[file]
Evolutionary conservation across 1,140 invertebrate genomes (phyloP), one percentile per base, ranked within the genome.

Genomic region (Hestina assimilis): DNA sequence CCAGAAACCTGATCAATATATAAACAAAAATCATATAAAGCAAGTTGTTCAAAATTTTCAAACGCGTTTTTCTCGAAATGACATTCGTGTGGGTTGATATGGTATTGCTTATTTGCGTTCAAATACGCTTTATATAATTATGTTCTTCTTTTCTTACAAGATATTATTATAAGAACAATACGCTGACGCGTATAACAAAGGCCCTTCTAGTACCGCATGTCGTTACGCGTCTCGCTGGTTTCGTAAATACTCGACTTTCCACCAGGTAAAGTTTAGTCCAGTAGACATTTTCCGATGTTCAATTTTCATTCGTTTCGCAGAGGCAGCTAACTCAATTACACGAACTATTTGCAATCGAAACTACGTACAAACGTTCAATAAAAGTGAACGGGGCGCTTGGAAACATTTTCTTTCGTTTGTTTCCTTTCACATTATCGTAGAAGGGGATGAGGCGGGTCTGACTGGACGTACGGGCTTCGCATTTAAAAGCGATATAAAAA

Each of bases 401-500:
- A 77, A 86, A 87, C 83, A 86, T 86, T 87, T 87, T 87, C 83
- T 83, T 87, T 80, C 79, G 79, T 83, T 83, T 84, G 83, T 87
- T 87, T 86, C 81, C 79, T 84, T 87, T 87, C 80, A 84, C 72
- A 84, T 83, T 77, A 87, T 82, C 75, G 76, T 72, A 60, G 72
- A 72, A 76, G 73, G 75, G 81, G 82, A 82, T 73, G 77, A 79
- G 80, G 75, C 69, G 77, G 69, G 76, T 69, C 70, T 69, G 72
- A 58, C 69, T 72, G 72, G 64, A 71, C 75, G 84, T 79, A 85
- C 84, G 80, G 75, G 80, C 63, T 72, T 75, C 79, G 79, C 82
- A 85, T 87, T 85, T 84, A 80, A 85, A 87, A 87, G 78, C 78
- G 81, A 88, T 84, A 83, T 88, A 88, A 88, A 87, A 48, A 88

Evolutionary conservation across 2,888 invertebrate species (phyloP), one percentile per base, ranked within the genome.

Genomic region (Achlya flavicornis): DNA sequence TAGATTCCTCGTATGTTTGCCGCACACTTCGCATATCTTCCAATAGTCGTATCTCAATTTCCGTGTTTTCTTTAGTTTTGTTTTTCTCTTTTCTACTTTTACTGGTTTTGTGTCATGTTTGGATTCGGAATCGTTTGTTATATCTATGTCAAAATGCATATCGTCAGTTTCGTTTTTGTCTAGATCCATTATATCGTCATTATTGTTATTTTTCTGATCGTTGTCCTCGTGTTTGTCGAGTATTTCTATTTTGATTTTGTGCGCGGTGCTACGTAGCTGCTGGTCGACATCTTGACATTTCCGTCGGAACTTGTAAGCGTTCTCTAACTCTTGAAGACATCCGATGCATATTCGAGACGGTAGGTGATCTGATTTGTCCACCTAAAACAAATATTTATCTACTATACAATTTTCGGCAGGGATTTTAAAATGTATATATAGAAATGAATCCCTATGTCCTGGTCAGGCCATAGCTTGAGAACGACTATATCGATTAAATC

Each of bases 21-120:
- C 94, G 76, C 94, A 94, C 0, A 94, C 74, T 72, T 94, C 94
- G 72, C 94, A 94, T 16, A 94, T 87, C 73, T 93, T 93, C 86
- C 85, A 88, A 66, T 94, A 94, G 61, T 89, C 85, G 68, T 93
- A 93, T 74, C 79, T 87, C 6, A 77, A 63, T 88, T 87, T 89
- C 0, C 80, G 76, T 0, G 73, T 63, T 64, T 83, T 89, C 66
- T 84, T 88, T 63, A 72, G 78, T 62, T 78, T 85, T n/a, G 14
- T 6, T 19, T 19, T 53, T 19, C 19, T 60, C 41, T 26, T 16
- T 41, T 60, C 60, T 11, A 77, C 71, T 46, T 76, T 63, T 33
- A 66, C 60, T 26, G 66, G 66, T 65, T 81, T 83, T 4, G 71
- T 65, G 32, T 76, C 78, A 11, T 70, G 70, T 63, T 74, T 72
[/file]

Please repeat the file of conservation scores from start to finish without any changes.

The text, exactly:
Evolutionary conservation across 1,140 invertebrate genomes (phyloP), one percentile per base, ranked within the genome.

Genomic region (Hestina assimilis): DNA sequence CCAGAAACCTGATCAATATATAAACAAAAATCATATAAAGCAAGTTGTTCAAAATTTTCAAACGCGTTTTTCTCGAAATGACATTCGTGTGGGTTGATATGGTATTGCTTATTTGCGTTCAAATACGCTTTATATAATTATGTTCTTCTTTTCTTACAAGATATTATTATAAGAACAATACGCTGACGCGTATAACAAAGGCCCTTCTAGTACCGCATGTCGTTACGCGTCTCGCTGGTTTCGTAAATACTCGACTTTCCACCAGGTAAAGTTTAGTCCAGTAGACATTTTCCGATGTTCAATTTTCATTCGTTTCGCAGAGGCAGCTAACTCAATTACACGAACTATTTGCAATCGAAACTACGTACAAACGTTCAATAAAAGTGAACGGGGCGCTTGGAAACATTTTCTTTCGTTTGTTTCCTTTCACATTATCGTAGAAGGGGATGAGGCGGGTCTGACTGGACGTACGGGCTTCGCATTTAAAAGCGATATAAAAA

Each of bases 401-500:
- A 77, A 86, A 87, C 83, A 86, T 86, T 87, T 87, T 87, C 83
- T 83, T 87, T 80, C 79, G 79, T 83, T 83, T 84, G 83, T 87
- T 87, T 86, C 81, C 79, T 84, T 87, T 87, C 80, A 84, C 72
- A 84, T 83, T 77, A 87, T 82, C 75, G 76, T 72, A 60, G 72
- A 72, A 76, G 73, G 75, G 81, G 82, A 82, T 73, G 77, A 79
- G 80, G 75, C 69, G 77, G 69, G 76, T 69, C 70, T 69, G 72
- A 58, C 69, T 72, G 72, G 64, A 71, C 75, G 84, T 79, A 85
- C 84, G 80, G 75, G 80, C 63, T 72, T 75, C 79, G 79, C 82
- A 85, T 87, T 85, T 84, A 80, A 85, A 87, A 87, G 78, C 78
- G 81, A 88, T 84, A 83, T 88, A 88, A 88, A 87, A 48, A 88

Evolutionary conservation across 2,888 invertebrate species (phyloP), one percentile per base, ranked within the genome.

Genomic region (Achlya flavicornis): DNA sequence TAGATTCCTCGTATGTTTGCCGCACACTTCGCATATCTTCCAATAGTCGTATCTCAATTTCCGTGTTTTCTTTAGTTTTGTTTTTCTCTTTTCTACTTTTACTGGTTTTGTGTCATGTTTGGATTCGGAATCGTTTGTTATATCTATGTCAAAATGCATATCGTCAGTTTCGTTTTTGTCTAGATCCATTATATCGTCATTATTGTTATTTTTCTGATCGTTGTCCTCGTGTTTGTCGAGTATTTCTATTTTGATTTTGTGCGCGGTGCTACGTAGCTGCTGGTCGACATCTTGACATTTCCGTCGGAACTTGTAAGCGTTCTCTAACTCTTGAAGACATCCGATGCATATTCGAGACGGTAGGTGATCTGATTTGTCCACCTAAAACAAATATTTATCTACTATACAATTTTCGGCAGGGATTTTAAAATGTATATATAGAAATGAATCCCTATGTCCTGGTCAGGCCATAGCTTGAGAACGACTATATCGATTAAATC

Each of bases 21-120:
- C 94, G 76, C 94, A 94, C 0, A 94, C 74, T 72, T 94, C 94
- G 72, C 94, A 94, T 16, A 94, T 87, C 73, T 93, T 93, C 86
- C 85, A 88, A 66, T 94, A 94, G 61, T 89, C 85, G 68, T 93
- A 93, T 74, C 79, T 87, C 6, A 77, A 63, T 88, T 87, T 89
- C 0, C 80, G 76, T 0, G 73, T 63, T 64, T 83, T 89, C 66
- T 84, T 88, T 63, A 72, G 78, T 62, T 78, T 85, T n/a, G 14
- T 6, T 19, T 19, T 53, T 19, C 19, T 60, C 41, T 26, T 16
- T 41, T 60, C 60, T 11, A 77, C 71, T 46, T 76, T 63, T 33
- A 66, C 60, T 26, G 66, G 66, T 65, T 81, T 83, T 4, G 71
- T 65, G 32, T 76, C 78, A 11, T 70, G 70, T 63, T 74, T 72